Many TIH symptoms are likely to be confused with those of the underlying malignancy or the adverse effects of the therapy, which is applied to treat the malignancy. Intravenous bisphosphonates have become a standard therapy for the management of metastatic bone complications of cancer, including TIH. Among bisphosphonates, laboratory tests demonstrate that Zometa is the most potent inhibitor of bone resorption, the process by which calcium is released into the blood stream to cause hypercalcemia.

The products represented by the Novartis oncology franchise include Aredia or pamidronate disodium for injection to treat osteolytic bone metastases in patients with multiple myeloma or breast cancer in conjunction with the standard antineoplastic therapy, hypercalcemia of malignancy, and Paget's disease; Femara or letrozole tablets for the treatment of advanced breast cancer in post-menopausal women with disease progression which follows antiestrogen therapy; and Sandostatin LAR Depot (octreotide acetate for injectable suspension) and Sandostatin (octreotide acetate injection) for the control of symptoms in patients with metastatic carcinoid and vasoactive intestinal peptide-secreting tumours (VIPomas), and also for the treatment of acromegaly.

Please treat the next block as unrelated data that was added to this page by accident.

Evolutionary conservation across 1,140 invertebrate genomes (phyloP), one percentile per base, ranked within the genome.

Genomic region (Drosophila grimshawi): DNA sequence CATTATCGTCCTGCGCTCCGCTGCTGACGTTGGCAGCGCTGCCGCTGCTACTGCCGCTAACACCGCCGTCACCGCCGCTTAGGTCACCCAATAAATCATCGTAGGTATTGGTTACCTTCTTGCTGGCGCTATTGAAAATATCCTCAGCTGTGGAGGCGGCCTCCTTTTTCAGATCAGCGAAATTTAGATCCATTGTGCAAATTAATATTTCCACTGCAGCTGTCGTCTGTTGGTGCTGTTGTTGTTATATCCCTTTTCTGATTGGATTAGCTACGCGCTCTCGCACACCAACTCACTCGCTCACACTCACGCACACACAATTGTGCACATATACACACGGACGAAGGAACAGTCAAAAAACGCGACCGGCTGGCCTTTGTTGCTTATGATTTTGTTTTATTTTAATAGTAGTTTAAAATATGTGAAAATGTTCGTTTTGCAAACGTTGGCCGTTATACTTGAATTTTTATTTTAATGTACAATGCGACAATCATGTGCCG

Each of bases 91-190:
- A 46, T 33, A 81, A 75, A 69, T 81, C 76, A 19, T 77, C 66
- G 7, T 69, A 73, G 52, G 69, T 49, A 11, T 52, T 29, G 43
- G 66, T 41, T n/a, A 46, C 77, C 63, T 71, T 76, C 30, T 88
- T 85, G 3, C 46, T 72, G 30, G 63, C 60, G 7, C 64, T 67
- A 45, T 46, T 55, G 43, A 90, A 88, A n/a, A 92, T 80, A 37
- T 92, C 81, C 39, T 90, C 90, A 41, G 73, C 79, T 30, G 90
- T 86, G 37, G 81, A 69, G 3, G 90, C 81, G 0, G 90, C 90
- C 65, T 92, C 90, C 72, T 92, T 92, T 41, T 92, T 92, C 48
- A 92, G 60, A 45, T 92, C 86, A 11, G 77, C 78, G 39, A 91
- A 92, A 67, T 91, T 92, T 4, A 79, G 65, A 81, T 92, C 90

In addition, a product to address haematological disorders is managed by this group. Sandoglobulin or Immune Globulin Intravenous [IGIV] (Human) is indicated for the maintenance therapy for primary immuno-deficiency syndromes and for the treatment of immune thrombocytopenic purpura. Novartis also is investigating an agent for overcoming multi-drug resistance in malignancies. As such, Novartis Pharmaceuticals Corporation researches, designs, manufactures and markets leading innovative prescription drugs used to treat a number of diseases and conditions, including central nervous system disorders, organ transplantation, cardiovascular diseases, arthritis, respiratory disorders, dermatological diseases, and cancer.

The company's mission is to improve people's lives by pioneering innovative health care solutions. Located in New Jersey, the Novartis Pharmaceuticals Corporation is an affiliate of Novartis AG, a world leader in health care with core businesses in pharmaceuticals, consumer health, eye-care, generics, and animal health. In 1998, the group including Agribusiness achieved sales of $21.8 billion and invested more than $2.6 billion in R&D. Headquartered in Basel, Switzerland, Novartis employs about 82,000 people and operates in over 140 countries around the world. The Group only recently announced plans to spin off its Crop Protection and Seeds sectors and to merge them with the agro-chemicals business of AstraZeneca in the second half of 2000.


Leslie Versweyveld